The content of organic matter in the final hybrid solids M-Rh-N3 and N-Rh-N3 was determined by thermogravimetric analysis. Contents (α) of rhodamine B and the amine derivative are shown in Table 1. The organic matter contents in both materials is similar to those reported by other authors for similar systems based on MSPs loaded with rhodamine B and functionalized with amines [37]. Table 1 also includes the zeta potential values of M-Rh-N3 and N-Rh-N3 suspended in distilled water. Bare micro- and nanoparticles showed negative zeta potential values of ca. −35 mV. These negative values are typical of bare mesoporous silica particles, which contain SiO– groups in their surfaces. After functionalization with amines, a neutralization of the silica by ammonium groups was produced, and zeta potential values changed from negative to positive values (ca. +40 mV). This inversion of the surface charge after organic functionalization was reported in literature for similar systems [38,39] and confirms the efficiency of the functionalization process.

3.2. EVOH Film Surface Analysis

Two EVOH copolymers with a different molar percentage of ethylene monomer (32%—EVOH 32, and 44%—EVOH 44) were selected as films for functionalization. The lower the ethylene content, the higher the hydrophilicity, the interchain interactions, the rigidity, and the gas barrier. The films were supplied as the central layer of a three-layer polypropylene (PP)/EVOH/PP coextruded film without tie layers, so the PP protector layers could be easily peeled off. Monolayer EVOH films were exposed to UV irradiation to oxidize the film surface. The presence of a significant amount of –OH substituents permits the generation of carboxylic substituents, which are required for M-Rh-N3 and N-Rh-N3 particle attachment via EDC/NHS.
The TBO assay was used to quantify the amount of carboxyl groups created after the irradiation on the surface of the EVOH 32 and EVOH 44 films (Figure 4) [40]. The non-zero initial relevant value for EVOH 32 is due to the presence of some carbonyl groups in the copolymer, as this family of materials is obtained via hydrolysis of statistical poly(ethylene-co-vinyl acetate) polymers.
As expected, the density of carboxylic groups increased significantly for both films with the length of UV treatment. For instance, the number of nmol of COOH/cm2 for EVOH 32 films ranged from 23.31 nmol/cm2 after 1 min to 75.49 nmol/cm2 after 15 min of UV treatment. A similar trend was found for the EVOH 44 samples, although, in this case, the density of the generated carboxyl groups was significantly lower than that found for EVOH 32.

3.3. MSP Immobilization

After confirming the activation of the EVOH films, the amine-functionalized mesoporous silica particles were covalently linked to the films through amide bonds in the presence of carbodiimide. The immobilization efficiency of M-Rh-N3 and N-Rh-N3 on the surface of the EVOH films was studied by means of FESEM. Micrographs of the gated MSPs before and after immobilization on the films are shown in Figure 5. Four films were developed, EVOH 32-N-Rh-N3 in which the nanoparticles were anchored at pH = 5 (FN5) and at pH = 3 (FN3) (Figure 6), and EVOH 32-M-Rh-N3 anchored at pH = 5 (FM5) and at pH = 3 (FM3) (Figure 7). As previously commented (Figure 2), the micro- and nanoparticles exhibited differences with regard to size and shape (Figure 5a,b). The micro MSPs were irregular in shape and size, whereas the nano MSPs appeared as equal spheres of ca. 100 nm. These particle differences conditioned the way in which the MSPs anchored on the films. Figure 5c,d shows the distribution of micro- and nanoparticles on the EVOH 32 film surface UV-treated for 15 min after reaction of the EVOH 32 film with an equal mass of M-Rh-N3 or N-Rh-N3. A much better dispersion was observed for the nanoparticles (Figure 5d) when compared with the microparticles (Figure 5c). Moreover, the number of particles attached to the surface of the film was estimated as 0.05 ± 0.01 particles/µ2 for M-Rh-N3 and 67 ± 5 particles/µ2 for N-Rh-N3. Similar results, although with a much lesser immobilization of particles, were obtained for the EVOH 44 films (data not shown). Therefore, the EVOH 44 films were discarded.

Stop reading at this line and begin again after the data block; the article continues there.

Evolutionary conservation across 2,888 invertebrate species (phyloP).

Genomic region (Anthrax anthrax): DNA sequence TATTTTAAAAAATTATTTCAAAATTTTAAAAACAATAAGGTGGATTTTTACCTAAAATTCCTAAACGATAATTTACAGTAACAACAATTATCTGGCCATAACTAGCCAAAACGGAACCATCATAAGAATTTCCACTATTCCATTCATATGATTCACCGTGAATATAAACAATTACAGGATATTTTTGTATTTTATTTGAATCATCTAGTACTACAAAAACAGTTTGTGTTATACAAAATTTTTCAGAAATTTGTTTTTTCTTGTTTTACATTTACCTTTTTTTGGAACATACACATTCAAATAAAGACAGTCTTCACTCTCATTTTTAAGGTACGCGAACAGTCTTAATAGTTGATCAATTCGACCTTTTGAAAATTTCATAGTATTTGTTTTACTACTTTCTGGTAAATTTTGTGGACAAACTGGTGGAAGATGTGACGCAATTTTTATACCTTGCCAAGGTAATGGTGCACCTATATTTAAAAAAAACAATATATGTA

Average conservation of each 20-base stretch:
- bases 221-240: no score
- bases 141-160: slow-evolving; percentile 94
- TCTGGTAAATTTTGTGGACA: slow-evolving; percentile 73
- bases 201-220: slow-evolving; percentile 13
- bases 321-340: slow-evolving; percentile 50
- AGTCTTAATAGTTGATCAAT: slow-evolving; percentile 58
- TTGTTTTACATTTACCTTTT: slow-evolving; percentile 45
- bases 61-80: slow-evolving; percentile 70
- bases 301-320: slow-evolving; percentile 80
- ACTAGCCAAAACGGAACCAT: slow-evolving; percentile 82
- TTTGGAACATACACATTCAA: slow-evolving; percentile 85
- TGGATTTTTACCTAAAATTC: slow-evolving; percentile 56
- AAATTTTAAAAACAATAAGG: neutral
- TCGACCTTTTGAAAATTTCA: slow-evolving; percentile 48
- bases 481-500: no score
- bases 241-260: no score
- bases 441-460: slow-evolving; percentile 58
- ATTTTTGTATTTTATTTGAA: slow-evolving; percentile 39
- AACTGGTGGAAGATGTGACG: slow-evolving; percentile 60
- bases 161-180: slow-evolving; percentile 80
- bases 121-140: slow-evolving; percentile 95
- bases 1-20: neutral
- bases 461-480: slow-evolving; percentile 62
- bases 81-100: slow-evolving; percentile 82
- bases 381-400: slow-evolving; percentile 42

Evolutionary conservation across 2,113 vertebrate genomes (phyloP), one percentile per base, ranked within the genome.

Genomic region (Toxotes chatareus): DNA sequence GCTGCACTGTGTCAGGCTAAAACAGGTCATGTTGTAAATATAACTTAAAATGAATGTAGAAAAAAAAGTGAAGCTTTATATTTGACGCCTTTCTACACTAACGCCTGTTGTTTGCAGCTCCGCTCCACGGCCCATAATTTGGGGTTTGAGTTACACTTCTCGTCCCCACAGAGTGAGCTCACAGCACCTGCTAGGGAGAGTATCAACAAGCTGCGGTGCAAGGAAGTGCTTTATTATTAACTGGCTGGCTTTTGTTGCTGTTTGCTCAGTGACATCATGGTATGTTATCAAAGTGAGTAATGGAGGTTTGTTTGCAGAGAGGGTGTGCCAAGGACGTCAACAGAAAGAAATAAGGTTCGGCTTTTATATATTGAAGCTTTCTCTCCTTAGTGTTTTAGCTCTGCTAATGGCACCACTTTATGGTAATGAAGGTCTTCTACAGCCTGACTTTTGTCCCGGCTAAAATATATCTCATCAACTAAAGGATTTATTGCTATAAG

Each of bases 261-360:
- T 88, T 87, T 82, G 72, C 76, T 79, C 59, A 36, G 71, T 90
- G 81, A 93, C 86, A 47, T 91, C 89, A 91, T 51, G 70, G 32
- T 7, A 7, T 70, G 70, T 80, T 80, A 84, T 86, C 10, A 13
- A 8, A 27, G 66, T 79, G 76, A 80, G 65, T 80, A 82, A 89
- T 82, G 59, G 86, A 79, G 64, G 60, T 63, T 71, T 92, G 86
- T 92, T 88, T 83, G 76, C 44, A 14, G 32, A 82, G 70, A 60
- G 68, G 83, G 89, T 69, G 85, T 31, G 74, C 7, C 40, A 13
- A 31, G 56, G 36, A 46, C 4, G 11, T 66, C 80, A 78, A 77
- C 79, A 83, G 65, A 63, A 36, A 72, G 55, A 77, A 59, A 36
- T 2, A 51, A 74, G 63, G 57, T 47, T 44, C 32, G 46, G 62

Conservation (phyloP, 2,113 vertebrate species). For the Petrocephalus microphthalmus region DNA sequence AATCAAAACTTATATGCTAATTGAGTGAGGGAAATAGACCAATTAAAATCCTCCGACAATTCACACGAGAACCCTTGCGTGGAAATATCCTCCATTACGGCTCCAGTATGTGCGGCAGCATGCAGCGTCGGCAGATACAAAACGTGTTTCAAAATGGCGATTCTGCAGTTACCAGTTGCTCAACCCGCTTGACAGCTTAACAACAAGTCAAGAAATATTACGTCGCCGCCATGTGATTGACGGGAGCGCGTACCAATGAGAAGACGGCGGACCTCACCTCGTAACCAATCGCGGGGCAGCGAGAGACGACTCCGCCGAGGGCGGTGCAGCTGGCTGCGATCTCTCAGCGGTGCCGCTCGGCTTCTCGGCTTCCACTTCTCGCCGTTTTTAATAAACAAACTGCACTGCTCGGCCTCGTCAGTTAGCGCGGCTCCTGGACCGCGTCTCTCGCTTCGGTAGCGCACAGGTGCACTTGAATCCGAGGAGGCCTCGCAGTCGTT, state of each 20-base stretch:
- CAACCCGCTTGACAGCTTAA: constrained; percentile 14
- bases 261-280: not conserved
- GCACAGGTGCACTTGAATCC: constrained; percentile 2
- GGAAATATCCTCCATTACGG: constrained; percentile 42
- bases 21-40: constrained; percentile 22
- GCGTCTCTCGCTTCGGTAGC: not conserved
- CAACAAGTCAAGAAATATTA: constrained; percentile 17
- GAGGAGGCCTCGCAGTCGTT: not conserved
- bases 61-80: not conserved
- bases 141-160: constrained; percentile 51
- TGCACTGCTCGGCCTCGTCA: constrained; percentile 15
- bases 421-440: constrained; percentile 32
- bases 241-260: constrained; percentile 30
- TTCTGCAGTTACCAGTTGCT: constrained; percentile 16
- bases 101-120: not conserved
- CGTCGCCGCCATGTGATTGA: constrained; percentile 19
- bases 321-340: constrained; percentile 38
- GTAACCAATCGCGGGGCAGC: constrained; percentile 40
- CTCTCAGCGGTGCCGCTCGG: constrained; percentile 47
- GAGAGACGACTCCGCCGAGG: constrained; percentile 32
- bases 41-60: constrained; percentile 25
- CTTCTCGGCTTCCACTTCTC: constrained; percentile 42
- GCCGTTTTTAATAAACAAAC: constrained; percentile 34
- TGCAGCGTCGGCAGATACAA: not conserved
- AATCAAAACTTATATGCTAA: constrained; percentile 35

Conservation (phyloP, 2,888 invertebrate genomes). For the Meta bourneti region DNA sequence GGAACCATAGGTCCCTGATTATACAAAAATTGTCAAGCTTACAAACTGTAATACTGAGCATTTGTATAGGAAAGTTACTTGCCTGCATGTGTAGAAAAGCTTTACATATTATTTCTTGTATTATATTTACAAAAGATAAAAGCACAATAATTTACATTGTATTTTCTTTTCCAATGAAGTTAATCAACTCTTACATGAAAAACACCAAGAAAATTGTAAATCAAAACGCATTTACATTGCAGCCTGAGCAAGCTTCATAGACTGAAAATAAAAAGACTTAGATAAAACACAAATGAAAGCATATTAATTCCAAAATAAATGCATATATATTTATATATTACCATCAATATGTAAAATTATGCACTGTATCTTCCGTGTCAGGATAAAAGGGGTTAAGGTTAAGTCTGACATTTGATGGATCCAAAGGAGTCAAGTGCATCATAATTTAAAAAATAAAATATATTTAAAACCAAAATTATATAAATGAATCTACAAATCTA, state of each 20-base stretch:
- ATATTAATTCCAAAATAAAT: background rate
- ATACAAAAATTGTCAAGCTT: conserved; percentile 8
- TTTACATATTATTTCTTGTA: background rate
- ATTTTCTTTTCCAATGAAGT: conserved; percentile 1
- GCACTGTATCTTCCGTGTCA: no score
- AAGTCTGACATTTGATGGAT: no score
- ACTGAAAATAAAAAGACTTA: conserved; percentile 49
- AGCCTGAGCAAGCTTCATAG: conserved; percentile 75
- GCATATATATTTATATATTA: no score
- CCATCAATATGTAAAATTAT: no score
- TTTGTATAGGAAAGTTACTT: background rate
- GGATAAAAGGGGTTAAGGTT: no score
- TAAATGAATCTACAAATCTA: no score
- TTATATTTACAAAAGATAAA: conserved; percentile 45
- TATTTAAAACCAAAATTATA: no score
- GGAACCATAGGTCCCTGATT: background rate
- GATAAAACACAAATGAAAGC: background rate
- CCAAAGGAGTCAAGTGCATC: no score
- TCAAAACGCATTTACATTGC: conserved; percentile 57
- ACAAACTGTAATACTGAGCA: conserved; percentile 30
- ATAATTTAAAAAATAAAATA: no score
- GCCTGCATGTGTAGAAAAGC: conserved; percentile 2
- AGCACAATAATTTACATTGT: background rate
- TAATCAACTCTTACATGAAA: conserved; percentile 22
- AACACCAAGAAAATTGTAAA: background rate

3.4. Controlled Release Behavior

Finally, and with the objective of confirming the efficiency of the gated materials for releasing rhodamine B, controlled delivery studies from the functionalized films according to the pH in water (used as an aqueous food simulant) were carried out.
Figure 6 and Figure 7 show the release rates of rhodamine B from EVOH 32-N-Rh-N3 and EVOH 32-M-Rh-N3 films functionalized at pH 3 (expressed as mg of rhodamine B released from 1 cm2 of film) when immersed in two aqueous food simulants, at acidic (pH = 2) and neutral pH (pH = 7.5). In EVOH 32-N-Rh-N3 films (Figure 6), the maximum release of rhodamine B was observed at neutral pH. In these conditions, a controlled, sustained release was achieved during 8 h reaching a maximum delivery content of ca. 24.5 mg of rhodamine B per cm2 of film Conversely, when this sample was exposed to an acidic medium, the release was significantly reduced (maximum delivery of ca. 5.5 mg of rhodamine B per cm of film), reaching a flat baseline during the first hours of the experiment. This different and remarkable behavior at pH 7.5, when compared to that at pH 2, was due to the effect of pH on the conformation of the polyamines. This gating-mechanism was widely described in recent years [33]. At pH 2, polyamines are protonated into polyammonium groups that favor Coulombic repulsions between close chains. Tethered polyammonium moieties tend to adopt a rigid-like conformation that pushes them away toward pore openings, blocking the pores and completely or partially inhibiting release of the sorbed substance. In contrast, a progressive delivery of the colorant was observed at pH 7.5. In this condition (neutral pH), polyamines are less protonated and their repulsions are weaker, favoring a pore unblockage that allows the release of the encapsulated fluorophore.